Losing money, emotions and evolution

June 12, 2012

Financial loss can lead to irrational behavior. Now, research by Weizmann Institute scientists reveals that the effects of loss go even deeper: Loss can compromise our early perception and interfere with our grasp of the true situation. The findings, which recently appeared in the Journal of Neuroscience, may also have implications for our understanding of the neurological mechanisms underlying post-traumatic stress disorder.

The experiment was conducted by Dr. Rony Paz and research student Offir Laufer of the Neurobiology Department. Subjects underwent a learning process based on classic conditioning and involving . They were asked to listen to a series of tones composed of three different notes. After hearing one note, they were told they had earned a certain sum; after a second note, they were informed that they had lost some of their money; and a third note was followed by the message that their bankroll would remain the same. According to the findings, when a note was tied to gain, or at least to no loss, the subjects improved over time in a learned task – distinguishing that note from other, similar notes. But when they heard the "lose money" note, they actually got worse at telling one from the other.

Functional MRI (fMRI) scans of the brain areas involved in the learning process revealed an emotional aspect: The amygdala, which is tied to emotions and reward, was strongly involved. The researchers also noted activity in another area in the front of the brain, which functions to moderate the emotional response. Subjects who exhibited stronger activity in this area showed less of a drop in their abilities to distinguish between tones.

Paz: "The evolutionary origins of that blurring of our ability to discriminate are positive: If the best response to the growl of a lion is to run quickly, it would be counterproductive to distinguish between different pitches of growl. Any similar sound should make us flee without thinking. Unfortunately, that same blurring mechanism can be activated today in stress-inducing situations that are not life-threatening – like losing money – and this can harm us."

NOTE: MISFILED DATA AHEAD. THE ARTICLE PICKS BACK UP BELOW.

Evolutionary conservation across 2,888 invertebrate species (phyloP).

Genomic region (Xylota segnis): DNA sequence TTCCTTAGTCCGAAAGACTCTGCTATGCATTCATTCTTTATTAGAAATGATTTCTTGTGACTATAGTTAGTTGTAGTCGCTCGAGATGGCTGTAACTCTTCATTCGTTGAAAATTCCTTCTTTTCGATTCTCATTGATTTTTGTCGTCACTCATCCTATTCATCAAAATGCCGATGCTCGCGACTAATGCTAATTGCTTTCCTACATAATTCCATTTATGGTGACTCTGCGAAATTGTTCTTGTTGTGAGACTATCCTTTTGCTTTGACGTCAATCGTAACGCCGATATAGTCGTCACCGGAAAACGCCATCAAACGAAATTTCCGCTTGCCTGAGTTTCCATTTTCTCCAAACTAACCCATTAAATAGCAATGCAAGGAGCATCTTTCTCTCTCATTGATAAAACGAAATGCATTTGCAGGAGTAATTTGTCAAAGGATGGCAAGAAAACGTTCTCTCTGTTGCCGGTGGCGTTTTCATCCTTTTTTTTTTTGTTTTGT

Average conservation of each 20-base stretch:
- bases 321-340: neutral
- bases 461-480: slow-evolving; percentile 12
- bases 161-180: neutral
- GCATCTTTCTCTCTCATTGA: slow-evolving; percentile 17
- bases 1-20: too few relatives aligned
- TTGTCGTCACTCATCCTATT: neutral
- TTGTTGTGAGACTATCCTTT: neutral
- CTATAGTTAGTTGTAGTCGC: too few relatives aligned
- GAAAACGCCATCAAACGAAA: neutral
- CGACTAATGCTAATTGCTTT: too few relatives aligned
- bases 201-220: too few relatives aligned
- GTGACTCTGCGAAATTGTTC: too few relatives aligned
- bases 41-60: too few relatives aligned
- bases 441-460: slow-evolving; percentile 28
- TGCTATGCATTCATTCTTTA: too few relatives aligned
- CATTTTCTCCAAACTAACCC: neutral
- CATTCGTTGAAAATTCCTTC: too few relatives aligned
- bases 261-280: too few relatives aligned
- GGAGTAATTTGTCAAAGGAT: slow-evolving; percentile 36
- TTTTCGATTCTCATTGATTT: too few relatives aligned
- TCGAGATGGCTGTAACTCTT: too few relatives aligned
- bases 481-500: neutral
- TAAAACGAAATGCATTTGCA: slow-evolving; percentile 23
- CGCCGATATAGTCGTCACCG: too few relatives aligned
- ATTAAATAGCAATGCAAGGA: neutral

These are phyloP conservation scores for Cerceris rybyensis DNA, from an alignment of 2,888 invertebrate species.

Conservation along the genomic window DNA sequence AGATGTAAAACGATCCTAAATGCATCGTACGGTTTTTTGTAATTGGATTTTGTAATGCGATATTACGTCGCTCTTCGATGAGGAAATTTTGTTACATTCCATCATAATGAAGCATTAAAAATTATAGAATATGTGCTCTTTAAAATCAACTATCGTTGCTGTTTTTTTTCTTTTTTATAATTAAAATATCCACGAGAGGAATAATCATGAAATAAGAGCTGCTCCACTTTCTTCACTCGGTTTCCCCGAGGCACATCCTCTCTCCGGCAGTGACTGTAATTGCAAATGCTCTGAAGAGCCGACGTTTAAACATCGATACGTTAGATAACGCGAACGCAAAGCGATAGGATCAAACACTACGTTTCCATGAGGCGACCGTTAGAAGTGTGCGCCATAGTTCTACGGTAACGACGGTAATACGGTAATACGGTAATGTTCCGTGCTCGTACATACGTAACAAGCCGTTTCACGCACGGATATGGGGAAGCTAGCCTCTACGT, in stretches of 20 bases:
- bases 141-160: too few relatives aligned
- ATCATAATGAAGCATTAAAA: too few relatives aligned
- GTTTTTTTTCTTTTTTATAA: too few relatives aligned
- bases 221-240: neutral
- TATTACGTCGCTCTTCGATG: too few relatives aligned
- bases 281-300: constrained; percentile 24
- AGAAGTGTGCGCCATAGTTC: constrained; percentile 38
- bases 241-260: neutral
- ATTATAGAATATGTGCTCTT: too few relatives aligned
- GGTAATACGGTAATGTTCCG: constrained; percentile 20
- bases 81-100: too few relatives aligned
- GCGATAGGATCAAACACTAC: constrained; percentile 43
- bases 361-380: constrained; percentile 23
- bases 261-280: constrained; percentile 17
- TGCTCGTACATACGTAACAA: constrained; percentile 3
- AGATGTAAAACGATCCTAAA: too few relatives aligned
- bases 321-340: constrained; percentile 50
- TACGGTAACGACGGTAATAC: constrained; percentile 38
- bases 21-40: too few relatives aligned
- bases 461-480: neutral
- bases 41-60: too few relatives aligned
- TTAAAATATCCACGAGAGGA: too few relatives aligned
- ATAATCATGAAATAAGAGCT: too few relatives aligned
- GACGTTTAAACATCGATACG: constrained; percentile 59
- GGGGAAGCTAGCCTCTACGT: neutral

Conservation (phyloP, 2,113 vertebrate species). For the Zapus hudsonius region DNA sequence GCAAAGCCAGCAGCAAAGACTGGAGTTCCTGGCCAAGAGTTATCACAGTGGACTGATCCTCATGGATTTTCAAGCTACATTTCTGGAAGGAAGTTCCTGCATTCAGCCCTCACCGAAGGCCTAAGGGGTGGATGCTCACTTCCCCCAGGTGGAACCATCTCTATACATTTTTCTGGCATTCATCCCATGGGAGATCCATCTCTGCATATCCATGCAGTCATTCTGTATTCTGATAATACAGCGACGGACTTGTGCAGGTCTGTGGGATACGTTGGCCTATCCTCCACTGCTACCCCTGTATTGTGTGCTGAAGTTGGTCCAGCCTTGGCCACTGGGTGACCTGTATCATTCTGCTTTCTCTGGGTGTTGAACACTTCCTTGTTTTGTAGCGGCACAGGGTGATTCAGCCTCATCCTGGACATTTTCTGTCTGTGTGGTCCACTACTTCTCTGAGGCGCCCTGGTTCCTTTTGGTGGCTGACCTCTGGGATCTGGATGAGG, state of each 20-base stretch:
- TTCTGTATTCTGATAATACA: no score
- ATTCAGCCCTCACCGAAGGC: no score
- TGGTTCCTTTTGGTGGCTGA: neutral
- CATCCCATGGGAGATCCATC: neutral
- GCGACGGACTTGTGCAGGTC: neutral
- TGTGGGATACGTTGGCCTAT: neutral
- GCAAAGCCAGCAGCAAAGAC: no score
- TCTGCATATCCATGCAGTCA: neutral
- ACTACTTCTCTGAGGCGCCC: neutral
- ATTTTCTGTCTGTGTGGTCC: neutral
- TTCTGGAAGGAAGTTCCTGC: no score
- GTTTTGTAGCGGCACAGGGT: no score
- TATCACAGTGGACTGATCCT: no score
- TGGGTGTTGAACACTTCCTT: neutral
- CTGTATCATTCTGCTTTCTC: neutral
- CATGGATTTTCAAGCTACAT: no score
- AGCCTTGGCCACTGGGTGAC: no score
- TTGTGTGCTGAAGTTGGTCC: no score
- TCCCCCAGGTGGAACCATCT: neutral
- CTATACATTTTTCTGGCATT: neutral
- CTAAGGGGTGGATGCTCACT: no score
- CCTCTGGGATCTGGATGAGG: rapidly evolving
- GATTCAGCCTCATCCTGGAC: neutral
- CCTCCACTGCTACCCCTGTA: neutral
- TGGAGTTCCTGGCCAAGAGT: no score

That harm may even be quite serious: For instance, it may be involved in . If sufferers are unable to distinguish between a stimulus that should cause a panic response and similar, but non-threatening, stimuli, they may experience strong emotional reactions in inappropriate situations.

This perceptional blurring may even expand over time to encompass a larger range of stimuli. Paz intends to investigate this possibility in future research.

Explore further: Scientists show how adversity dulls our perceptions

Related Stories

Scientists show how adversity dulls our perceptions

May 11, 2011
Adversity, we are told, heightens our senses, imprinting sights and sounds precisely in our memories. But new Weizmann Institute research, which appeared in Nature Neuroscience this week, suggests the exact opposite may be ...

Sleep preserves and enhances unpleasant emotional memories

January 17, 2012
A recent study by sleep researchers at the University of Massachusetts Amherst is the first to suggest that a person's emotional response after witnessing an unsettling picture or traumatic event is greatly reduced if the ...

Recommended for you

Researchers create tool to measure, control protein aggregation

October 22, 2017
A common thread ties seemingly unlinked disorders like Alzheimer's disease and type II diabetes together. This thread is known as protein aggregation and happens when proteins clump together. These complexes are a hallmark ...

'Selfish brain' wins out when competing with muscle power, study finds

October 20, 2017
Human brains are expensive - metabolically speaking. It takes lot of energy to run our sophisticated grey matter, and that comes at an evolutionary cost.

Researchers find shifting relationship between flexibility, modularity in the brain

October 19, 2017
A new study by Rice University researchers takes a step toward what they see as key to the advance of neuroscience: a better understanding of the relationship between the brain's flexibility and its modularity.

Want to control your dreams? Here's how

October 19, 2017
New research at the University of Adelaide has found that a specific combination of techniques will increase people's chances of having lucid dreams, in which the dreamer is aware they're dreaming while it's still happening ...

Brain training can improve our understanding of speech in noisy places

October 19, 2017
For many people with hearing challenges, trying to follow a conversation in a crowded restaurant or other noisy venue is a major struggle, even with hearing aids. Now researchers reporting in Current Biology on October 19th ...

Investigating the most common genetic contributor to Parkinson's disease

October 19, 2017
LRRK2 gene mutations are the most common genetic cause of Parkinson's disease (PD), but the normal physiological role of this gene in the brain remains unclear. In a paper published in Neuron, Brigham and Women's Hospital ...

0 comments

Please sign in to add a comment. Registration is free, and takes less than a minute. Read more

Click here to reset your password.
Sign in to get notified via email when new comments are made.